U.S. Senators Ask HHS To Review California Exchange Disclosure
On Friday, five Republican U.S. senators said they have sent a letter to HHS asking the agency to investigate California's policies to conceal certain records related to its state health insurance exchange, the AP/U-T San Diego reports (Olson, AP/U-T San Diego, 6/7).
Bids for government contracts are routinely kept secret until contracts are awarded so that one vendor cannot gain an unfair advantage during the bidding process.
However, California lawmakers have given the exchange board the authority to keep all contracts from being disclosed to the public for one year and to conceal the amounts paid for such contracts indefinitely.
The exchange -- known as Covered California -- also can keep private any records related to recommendations or research, among other topics.
According to an AP review of 16 other states that have chosen to run their own health insurance exchanges, California is the most restrictive about what exchange information is required to be made public.
California Sens. Bill Emmerson (R-Redlands) and Mark DeSaulnier (D-Concord) are promoting legislation (SB 332) that would strip authority from the state to conceal certain health insurance exchange records (California Healthline, 5/21).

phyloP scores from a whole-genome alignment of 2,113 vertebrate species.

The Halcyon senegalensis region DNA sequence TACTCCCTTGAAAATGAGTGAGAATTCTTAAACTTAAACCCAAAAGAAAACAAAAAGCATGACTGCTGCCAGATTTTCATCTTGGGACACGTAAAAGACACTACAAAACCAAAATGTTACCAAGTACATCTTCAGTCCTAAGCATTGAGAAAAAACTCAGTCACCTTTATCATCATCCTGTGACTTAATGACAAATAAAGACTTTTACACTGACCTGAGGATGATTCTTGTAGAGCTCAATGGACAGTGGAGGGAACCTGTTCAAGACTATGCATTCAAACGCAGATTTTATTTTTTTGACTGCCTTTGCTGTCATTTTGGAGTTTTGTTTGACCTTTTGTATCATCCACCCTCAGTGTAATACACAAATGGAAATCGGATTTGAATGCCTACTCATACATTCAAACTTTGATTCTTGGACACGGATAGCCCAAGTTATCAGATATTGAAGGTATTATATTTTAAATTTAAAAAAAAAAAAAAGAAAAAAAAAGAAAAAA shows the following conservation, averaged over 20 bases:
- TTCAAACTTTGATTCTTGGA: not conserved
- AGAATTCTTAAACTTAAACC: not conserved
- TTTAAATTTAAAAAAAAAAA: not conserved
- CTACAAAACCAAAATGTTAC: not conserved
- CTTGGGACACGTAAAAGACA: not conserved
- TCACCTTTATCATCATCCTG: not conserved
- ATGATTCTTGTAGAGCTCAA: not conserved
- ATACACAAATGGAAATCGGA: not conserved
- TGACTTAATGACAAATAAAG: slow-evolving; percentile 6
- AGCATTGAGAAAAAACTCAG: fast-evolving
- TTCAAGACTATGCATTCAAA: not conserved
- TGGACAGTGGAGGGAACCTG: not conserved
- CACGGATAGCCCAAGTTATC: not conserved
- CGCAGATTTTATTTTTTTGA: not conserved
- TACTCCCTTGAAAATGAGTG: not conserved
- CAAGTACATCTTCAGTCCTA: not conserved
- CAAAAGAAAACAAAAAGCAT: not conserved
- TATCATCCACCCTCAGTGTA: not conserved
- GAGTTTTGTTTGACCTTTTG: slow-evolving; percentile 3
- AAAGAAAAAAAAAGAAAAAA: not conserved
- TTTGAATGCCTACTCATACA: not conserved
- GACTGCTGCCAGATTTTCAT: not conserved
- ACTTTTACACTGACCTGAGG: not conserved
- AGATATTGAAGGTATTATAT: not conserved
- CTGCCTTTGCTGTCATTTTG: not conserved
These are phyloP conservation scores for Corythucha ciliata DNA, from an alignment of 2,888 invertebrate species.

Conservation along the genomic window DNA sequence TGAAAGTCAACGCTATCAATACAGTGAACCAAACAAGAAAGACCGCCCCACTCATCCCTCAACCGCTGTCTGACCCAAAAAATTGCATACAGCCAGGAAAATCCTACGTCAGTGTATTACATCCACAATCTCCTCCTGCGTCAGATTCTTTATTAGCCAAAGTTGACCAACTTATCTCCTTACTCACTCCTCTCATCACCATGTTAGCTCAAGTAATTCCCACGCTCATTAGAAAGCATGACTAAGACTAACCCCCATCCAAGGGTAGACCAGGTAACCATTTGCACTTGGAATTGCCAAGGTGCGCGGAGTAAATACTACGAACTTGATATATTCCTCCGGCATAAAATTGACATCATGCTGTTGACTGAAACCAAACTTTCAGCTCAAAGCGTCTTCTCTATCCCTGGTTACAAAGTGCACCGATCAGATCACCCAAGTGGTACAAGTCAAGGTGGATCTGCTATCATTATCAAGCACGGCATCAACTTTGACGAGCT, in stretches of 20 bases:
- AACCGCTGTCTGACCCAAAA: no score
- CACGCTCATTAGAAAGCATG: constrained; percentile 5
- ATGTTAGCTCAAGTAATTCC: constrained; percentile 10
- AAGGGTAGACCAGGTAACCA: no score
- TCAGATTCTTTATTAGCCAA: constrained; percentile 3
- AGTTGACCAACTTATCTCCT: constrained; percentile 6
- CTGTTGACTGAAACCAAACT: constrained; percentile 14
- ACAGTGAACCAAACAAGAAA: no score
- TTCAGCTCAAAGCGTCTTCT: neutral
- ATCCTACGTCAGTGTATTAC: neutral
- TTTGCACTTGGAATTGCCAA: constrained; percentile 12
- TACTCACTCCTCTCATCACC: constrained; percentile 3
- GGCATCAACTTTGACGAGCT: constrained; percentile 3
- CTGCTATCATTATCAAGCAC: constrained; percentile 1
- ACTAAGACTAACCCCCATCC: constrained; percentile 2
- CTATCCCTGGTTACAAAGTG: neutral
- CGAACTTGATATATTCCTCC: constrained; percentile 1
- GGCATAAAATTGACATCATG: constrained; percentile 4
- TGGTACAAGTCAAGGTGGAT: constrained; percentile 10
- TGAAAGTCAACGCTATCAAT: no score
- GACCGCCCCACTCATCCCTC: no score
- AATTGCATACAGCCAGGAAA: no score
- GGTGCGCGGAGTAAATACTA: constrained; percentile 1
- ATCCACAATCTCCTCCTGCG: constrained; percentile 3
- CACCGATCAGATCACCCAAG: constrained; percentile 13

Details of Letter
The senators who signed the letter are:
- Lamar Alexander (R-Tenn.);
- Richard Burr (R-N.C.);
- Johnny Isakson (R-Ga.);
- Pat Roberts (R-Kan.); and
- Tim Scott (R-S.C.).
According to the letter, California should publicly account for the federal funding it receives to develop and operate Covered California.
The senators wrote, "We see no reason why a state that has been awarded nearly $910 million in federal taxpayer dollars should not disclose how that money is being spent once a contract is finalized."
The lawmakers also asked HHS to investigate whether any other states are concealing details of exchange contracts.Joanne Peters -- an HHS spokesperson -- said that the agency has received the letter and is reviewing it (AP/U-T San Diego, 6/7). This is part of the California Healthline Daily Edition, a summary of health policy coverage from major news organizations. Sign up for an email subscription.